Derby Days: Changing the gender stereotype

Derby days has become a spring term tradition at Washington and Lee and schools across the country.

Nationally, the tradition of Sigma Chi’s Derby Days began in 1933, with the mission of giving back to the community.While derby days is frequently praised for its philanthropic achievements, the event has been criticized for gender insensitivity.

The Derby Days Cook-Off tends to raise the most concern.

The cook-off entails preparing a meal for each other and the judges, members of Sigma Chi. The meal includes an appetizer, main course and dessert.

According to Sigma Chi, last year, Panhellenic Council requested that it cancel the cook-off over concerns of gender stereotypes.

The Sigma Chi Derby Days Manual states that chapters support women’s groups that choose not to participate because of human dignity concerns.

This year, Sigma Chi took a step in the right direction.

Sigma Chi entered a team and participated in the cook-off alongside the sorority teams. The team of fraternity brothers prepared a meal and was judged just as the sorority teams were.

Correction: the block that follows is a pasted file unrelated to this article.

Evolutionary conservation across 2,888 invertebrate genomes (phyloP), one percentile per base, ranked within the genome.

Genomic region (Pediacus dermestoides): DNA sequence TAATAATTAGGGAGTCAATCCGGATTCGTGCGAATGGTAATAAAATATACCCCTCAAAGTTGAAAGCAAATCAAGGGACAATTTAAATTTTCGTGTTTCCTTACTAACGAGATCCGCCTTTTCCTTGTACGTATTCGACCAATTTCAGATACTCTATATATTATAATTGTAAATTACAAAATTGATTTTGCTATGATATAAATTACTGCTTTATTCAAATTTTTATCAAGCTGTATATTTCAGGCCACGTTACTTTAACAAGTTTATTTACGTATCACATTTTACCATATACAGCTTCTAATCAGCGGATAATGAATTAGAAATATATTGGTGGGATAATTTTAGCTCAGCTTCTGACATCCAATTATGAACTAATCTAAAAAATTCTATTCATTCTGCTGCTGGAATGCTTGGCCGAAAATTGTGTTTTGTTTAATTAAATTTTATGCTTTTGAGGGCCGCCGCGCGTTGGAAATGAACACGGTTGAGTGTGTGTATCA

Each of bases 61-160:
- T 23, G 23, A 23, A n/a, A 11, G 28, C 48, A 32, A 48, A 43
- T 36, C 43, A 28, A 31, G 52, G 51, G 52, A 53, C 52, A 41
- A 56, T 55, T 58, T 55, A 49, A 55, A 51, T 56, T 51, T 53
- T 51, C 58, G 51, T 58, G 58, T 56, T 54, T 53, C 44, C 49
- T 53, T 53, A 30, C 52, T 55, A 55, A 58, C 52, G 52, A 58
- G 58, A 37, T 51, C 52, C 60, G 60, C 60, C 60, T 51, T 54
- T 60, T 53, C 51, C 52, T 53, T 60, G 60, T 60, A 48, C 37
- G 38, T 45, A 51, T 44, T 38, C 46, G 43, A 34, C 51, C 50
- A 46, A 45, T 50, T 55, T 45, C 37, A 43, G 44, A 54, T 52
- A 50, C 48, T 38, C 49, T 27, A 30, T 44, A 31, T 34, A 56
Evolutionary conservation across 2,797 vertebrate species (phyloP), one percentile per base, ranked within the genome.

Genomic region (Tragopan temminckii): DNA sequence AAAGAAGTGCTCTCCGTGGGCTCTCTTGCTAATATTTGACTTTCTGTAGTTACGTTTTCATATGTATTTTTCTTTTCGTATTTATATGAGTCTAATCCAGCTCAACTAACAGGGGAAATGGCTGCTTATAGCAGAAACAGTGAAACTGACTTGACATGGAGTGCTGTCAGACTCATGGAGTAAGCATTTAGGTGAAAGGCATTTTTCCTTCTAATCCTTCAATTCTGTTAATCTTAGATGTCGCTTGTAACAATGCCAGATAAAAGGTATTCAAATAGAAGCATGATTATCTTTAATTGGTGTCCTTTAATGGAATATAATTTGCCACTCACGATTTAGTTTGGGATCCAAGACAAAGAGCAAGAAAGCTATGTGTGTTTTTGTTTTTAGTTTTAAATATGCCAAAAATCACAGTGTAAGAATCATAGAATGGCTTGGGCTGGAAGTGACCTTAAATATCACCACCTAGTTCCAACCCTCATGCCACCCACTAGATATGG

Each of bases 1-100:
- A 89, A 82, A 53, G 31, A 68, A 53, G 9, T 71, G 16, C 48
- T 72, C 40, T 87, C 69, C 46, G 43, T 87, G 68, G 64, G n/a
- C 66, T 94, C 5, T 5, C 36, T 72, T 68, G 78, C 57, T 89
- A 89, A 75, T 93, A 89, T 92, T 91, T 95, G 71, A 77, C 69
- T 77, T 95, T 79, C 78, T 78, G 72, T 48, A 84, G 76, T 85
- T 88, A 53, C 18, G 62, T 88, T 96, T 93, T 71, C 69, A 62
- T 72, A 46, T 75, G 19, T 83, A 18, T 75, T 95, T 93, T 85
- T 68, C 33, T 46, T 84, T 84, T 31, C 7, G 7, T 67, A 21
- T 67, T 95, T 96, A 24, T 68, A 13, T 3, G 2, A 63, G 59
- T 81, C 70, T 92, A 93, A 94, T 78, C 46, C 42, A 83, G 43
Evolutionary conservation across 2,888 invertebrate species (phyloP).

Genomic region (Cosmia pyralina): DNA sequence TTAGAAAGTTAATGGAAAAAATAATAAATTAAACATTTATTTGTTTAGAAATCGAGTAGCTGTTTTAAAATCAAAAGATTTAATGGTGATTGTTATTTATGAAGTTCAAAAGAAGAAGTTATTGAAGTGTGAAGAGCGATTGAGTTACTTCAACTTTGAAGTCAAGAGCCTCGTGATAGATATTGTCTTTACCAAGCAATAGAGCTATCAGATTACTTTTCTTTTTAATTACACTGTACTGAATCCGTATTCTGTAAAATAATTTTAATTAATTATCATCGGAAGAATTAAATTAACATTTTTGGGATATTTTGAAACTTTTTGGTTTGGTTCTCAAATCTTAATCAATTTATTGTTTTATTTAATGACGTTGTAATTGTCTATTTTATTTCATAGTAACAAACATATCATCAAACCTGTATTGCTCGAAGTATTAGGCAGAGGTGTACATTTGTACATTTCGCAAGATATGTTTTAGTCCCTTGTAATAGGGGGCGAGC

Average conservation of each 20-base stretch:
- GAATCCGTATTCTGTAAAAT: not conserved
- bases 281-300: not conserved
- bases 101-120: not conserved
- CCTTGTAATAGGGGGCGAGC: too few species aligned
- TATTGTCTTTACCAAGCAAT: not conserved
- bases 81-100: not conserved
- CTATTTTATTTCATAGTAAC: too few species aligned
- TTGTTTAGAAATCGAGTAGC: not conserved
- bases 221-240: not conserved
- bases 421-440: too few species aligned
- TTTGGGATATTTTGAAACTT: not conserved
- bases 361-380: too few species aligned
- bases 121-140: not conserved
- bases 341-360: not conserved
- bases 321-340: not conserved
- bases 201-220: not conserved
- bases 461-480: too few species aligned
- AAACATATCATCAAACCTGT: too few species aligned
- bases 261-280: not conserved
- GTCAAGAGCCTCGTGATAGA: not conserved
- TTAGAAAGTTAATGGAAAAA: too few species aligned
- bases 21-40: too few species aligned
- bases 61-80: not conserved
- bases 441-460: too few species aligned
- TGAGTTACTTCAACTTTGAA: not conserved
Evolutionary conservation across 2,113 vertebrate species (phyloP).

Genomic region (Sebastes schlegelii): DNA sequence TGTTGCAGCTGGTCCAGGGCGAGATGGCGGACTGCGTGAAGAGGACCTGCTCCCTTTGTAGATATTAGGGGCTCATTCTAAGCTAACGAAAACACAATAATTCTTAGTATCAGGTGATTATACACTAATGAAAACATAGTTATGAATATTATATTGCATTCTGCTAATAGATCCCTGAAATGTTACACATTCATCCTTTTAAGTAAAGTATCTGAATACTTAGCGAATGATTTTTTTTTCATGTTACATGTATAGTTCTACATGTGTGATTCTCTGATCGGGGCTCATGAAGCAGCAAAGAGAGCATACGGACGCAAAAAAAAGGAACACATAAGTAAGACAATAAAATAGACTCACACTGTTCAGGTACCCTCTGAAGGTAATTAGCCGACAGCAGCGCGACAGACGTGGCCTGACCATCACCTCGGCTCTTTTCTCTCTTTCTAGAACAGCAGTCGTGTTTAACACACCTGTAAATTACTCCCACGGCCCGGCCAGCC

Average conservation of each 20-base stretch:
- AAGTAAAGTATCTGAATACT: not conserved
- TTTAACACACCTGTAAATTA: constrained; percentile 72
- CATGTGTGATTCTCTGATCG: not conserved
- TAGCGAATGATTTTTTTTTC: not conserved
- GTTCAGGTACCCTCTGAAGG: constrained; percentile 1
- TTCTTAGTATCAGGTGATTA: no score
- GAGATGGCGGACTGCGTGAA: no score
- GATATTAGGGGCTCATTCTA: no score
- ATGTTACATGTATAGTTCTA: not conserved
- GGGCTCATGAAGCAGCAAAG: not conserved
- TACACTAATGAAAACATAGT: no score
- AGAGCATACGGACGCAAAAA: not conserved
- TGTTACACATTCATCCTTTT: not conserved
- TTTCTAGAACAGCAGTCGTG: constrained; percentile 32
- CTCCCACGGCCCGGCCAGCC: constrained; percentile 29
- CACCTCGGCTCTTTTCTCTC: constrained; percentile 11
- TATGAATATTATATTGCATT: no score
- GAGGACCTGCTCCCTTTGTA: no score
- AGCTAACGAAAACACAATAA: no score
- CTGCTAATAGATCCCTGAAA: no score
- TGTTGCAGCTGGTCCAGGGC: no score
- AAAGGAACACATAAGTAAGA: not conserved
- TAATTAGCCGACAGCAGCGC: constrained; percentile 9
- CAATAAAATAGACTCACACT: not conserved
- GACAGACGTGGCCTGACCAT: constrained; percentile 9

Sigma Chi’s decision to include a team in the cook-off helped to ease concerns regarding gender insensitivity.

Sorority teams were also encouraged to enjoy the meals they prepared. The teams not only cooked for the judges but also for themselves.

Additionally, the sorority teams were encouraged to stay and relax with the brothers and other teams after the event. The teams were not just seen as chefs but rather as friends.

The freshmen that participate have not had the opportunity to attend derby days before competing. Many may not fully understand what the events entail until they find themselves competing.

As their sorority’s newest members, competitors may feel that they have a lot to live up to.  Competitors want their performance to reflect well on their new sororities.

They may feel less inclined to speak up about the gender inequality within derby days because they feel pressure to win and impress their sorority’s older members.

Therefore, it is especially important for Sigma Chi to take gender concerns into consideration when planning derby days.

Derby days are still far from being free of sexism. Nonetheless, the 2015 Derby Days competition marks a step in the right direction.

Hopefully, Sigma Chi will continue to take gender concerns into consideration when planning derby days and the event will become a better experience for all involved.